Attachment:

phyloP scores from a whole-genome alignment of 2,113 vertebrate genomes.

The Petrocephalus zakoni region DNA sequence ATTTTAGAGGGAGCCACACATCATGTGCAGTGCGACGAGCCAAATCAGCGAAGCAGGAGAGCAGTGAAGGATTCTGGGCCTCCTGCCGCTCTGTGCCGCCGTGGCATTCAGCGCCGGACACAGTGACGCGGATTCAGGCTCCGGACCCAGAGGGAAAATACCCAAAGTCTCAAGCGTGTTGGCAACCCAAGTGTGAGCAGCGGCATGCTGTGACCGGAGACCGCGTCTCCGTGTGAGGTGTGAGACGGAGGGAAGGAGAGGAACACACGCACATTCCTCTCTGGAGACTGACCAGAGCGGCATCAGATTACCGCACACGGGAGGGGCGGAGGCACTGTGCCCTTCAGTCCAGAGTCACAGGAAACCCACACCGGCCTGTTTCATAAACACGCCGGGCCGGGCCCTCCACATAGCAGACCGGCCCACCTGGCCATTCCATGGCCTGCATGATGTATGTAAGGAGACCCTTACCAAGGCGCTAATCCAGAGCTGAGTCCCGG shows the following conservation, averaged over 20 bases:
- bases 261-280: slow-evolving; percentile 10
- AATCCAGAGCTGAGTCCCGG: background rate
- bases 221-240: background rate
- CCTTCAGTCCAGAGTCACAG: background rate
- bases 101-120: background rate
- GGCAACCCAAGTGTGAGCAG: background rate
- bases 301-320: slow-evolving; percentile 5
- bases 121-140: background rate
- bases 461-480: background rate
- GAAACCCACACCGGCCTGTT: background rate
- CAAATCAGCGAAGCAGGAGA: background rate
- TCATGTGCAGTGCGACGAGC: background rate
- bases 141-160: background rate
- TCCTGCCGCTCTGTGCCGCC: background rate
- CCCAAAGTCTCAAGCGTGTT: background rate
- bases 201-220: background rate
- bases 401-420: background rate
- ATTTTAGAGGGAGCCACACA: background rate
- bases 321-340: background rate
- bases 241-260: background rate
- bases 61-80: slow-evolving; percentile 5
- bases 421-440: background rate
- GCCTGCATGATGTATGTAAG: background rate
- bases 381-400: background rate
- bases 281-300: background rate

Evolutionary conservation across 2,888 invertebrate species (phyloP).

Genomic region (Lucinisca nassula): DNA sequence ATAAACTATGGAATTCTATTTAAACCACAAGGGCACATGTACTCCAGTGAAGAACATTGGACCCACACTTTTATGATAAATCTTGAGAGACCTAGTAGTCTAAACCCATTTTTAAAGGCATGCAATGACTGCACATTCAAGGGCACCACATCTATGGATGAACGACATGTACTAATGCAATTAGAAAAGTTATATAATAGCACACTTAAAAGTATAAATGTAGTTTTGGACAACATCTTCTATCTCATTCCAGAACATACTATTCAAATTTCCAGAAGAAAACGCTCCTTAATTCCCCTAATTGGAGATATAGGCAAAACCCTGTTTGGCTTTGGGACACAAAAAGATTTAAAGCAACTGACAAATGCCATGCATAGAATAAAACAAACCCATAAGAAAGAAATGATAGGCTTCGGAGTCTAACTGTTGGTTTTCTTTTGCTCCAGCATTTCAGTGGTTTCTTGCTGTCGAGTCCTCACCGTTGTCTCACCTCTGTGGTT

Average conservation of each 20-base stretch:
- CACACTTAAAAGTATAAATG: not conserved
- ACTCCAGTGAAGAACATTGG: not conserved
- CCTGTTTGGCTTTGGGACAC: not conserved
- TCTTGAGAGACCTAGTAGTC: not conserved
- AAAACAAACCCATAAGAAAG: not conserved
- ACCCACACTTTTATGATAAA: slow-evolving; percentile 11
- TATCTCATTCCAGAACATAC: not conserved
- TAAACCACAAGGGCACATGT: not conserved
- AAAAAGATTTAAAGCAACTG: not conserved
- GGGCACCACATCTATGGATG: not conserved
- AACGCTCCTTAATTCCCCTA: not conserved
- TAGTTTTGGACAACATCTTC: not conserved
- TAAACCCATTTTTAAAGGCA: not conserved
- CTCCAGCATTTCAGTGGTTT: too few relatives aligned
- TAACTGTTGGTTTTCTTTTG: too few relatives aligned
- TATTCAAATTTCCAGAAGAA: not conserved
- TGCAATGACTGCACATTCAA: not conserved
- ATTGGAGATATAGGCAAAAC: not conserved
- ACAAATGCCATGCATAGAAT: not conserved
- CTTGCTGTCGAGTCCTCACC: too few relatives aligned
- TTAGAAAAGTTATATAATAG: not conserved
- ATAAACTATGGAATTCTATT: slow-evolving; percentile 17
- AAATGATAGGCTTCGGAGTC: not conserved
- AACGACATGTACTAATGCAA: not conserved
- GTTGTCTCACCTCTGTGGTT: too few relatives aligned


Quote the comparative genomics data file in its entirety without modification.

phyloP scores from a whole-genome alignment of 2,113 vertebrate genomes.

The Petrocephalus zakoni region DNA sequence ATTTTAGAGGGAGCCACACATCATGTGCAGTGCGACGAGCCAAATCAGCGAAGCAGGAGAGCAGTGAAGGATTCTGGGCCTCCTGCCGCTCTGTGCCGCCGTGGCATTCAGCGCCGGACACAGTGACGCGGATTCAGGCTCCGGACCCAGAGGGAAAATACCCAAAGTCTCAAGCGTGTTGGCAACCCAAGTGTGAGCAGCGGCATGCTGTGACCGGAGACCGCGTCTCCGTGTGAGGTGTGAGACGGAGGGAAGGAGAGGAACACACGCACATTCCTCTCTGGAGACTGACCAGAGCGGCATCAGATTACCGCACACGGGAGGGGCGGAGGCACTGTGCCCTTCAGTCCAGAGTCACAGGAAACCCACACCGGCCTGTTTCATAAACACGCCGGGCCGGGCCCTCCACATAGCAGACCGGCCCACCTGGCCATTCCATGGCCTGCATGATGTATGTAAGGAGACCCTTACCAAGGCGCTAATCCAGAGCTGAGTCCCGG shows the following conservation, averaged over 20 bases:
- bases 261-280: slow-evolving; percentile 10
- AATCCAGAGCTGAGTCCCGG: background rate
- bases 221-240: background rate
- CCTTCAGTCCAGAGTCACAG: background rate
- bases 101-120: background rate
- GGCAACCCAAGTGTGAGCAG: background rate
- bases 301-320: slow-evolving; percentile 5
- bases 121-140: background rate
- bases 461-480: background rate
- GAAACCCACACCGGCCTGTT: background rate
- CAAATCAGCGAAGCAGGAGA: background rate
- TCATGTGCAGTGCGACGAGC: background rate
- bases 141-160: background rate
- TCCTGCCGCTCTGTGCCGCC: background rate
- CCCAAAGTCTCAAGCGTGTT: background rate
- bases 201-220: background rate
- bases 401-420: background rate
- ATTTTAGAGGGAGCCACACA: background rate
- bases 321-340: background rate
- bases 241-260: background rate
- bases 61-80: slow-evolving; percentile 5
- bases 421-440: background rate
- GCCTGCATGATGTATGTAAG: background rate
- bases 381-400: background rate
- bases 281-300: background rate

Evolutionary conservation across 2,888 invertebrate species (phyloP).

Genomic region (Lucinisca nassula): DNA sequence ATAAACTATGGAATTCTATTTAAACCACAAGGGCACATGTACTCCAGTGAAGAACATTGGACCCACACTTTTATGATAAATCTTGAGAGACCTAGTAGTCTAAACCCATTTTTAAAGGCATGCAATGACTGCACATTCAAGGGCACCACATCTATGGATGAACGACATGTACTAATGCAATTAGAAAAGTTATATAATAGCACACTTAAAAGTATAAATGTAGTTTTGGACAACATCTTCTATCTCATTCCAGAACATACTATTCAAATTTCCAGAAGAAAACGCTCCTTAATTCCCCTAATTGGAGATATAGGCAAAACCCTGTTTGGCTTTGGGACACAAAAAGATTTAAAGCAACTGACAAATGCCATGCATAGAATAAAACAAACCCATAAGAAAGAAATGATAGGCTTCGGAGTCTAACTGTTGGTTTTCTTTTGCTCCAGCATTTCAGTGGTTTCTTGCTGTCGAGTCCTCACCGTTGTCTCACCTCTGTGGTT

Average conservation of each 20-base stretch:
- CACACTTAAAAGTATAAATG: not conserved
- ACTCCAGTGAAGAACATTGG: not conserved
- CCTGTTTGGCTTTGGGACAC: not conserved
- TCTTGAGAGACCTAGTAGTC: not conserved
- AAAACAAACCCATAAGAAAG: not conserved
- ACCCACACTTTTATGATAAA: slow-evolving; percentile 11
- TATCTCATTCCAGAACATAC: not conserved
- TAAACCACAAGGGCACATGT: not conserved
- AAAAAGATTTAAAGCAACTG: not conserved
- GGGCACCACATCTATGGATG: not conserved
- AACGCTCCTTAATTCCCCTA: not conserved
- TAGTTTTGGACAACATCTTC: not conserved
- TAAACCCATTTTTAAAGGCA: not conserved
- CTCCAGCATTTCAGTGGTTT: too few relatives aligned
- TAACTGTTGGTTTTCTTTTG: too few relatives aligned
- TATTCAAATTTCCAGAAGAA: not conserved
- TGCAATGACTGCACATTCAA: not conserved
- ATTGGAGATATAGGCAAAAC: not conserved
- ACAAATGCCATGCATAGAAT: not conserved
- CTTGCTGTCGAGTCCTCACC: too few relatives aligned
- TTAGAAAAGTTATATAATAG: not conserved
- ATAAACTATGGAATTCTATT: slow-evolving; percentile 17
- AAATGATAGGCTTCGGAGTC: not conserved
- AACGACATGTACTAATGCAA: not conserved
- GTTGTCTCACCTCTGTGGTT: too few relatives aligned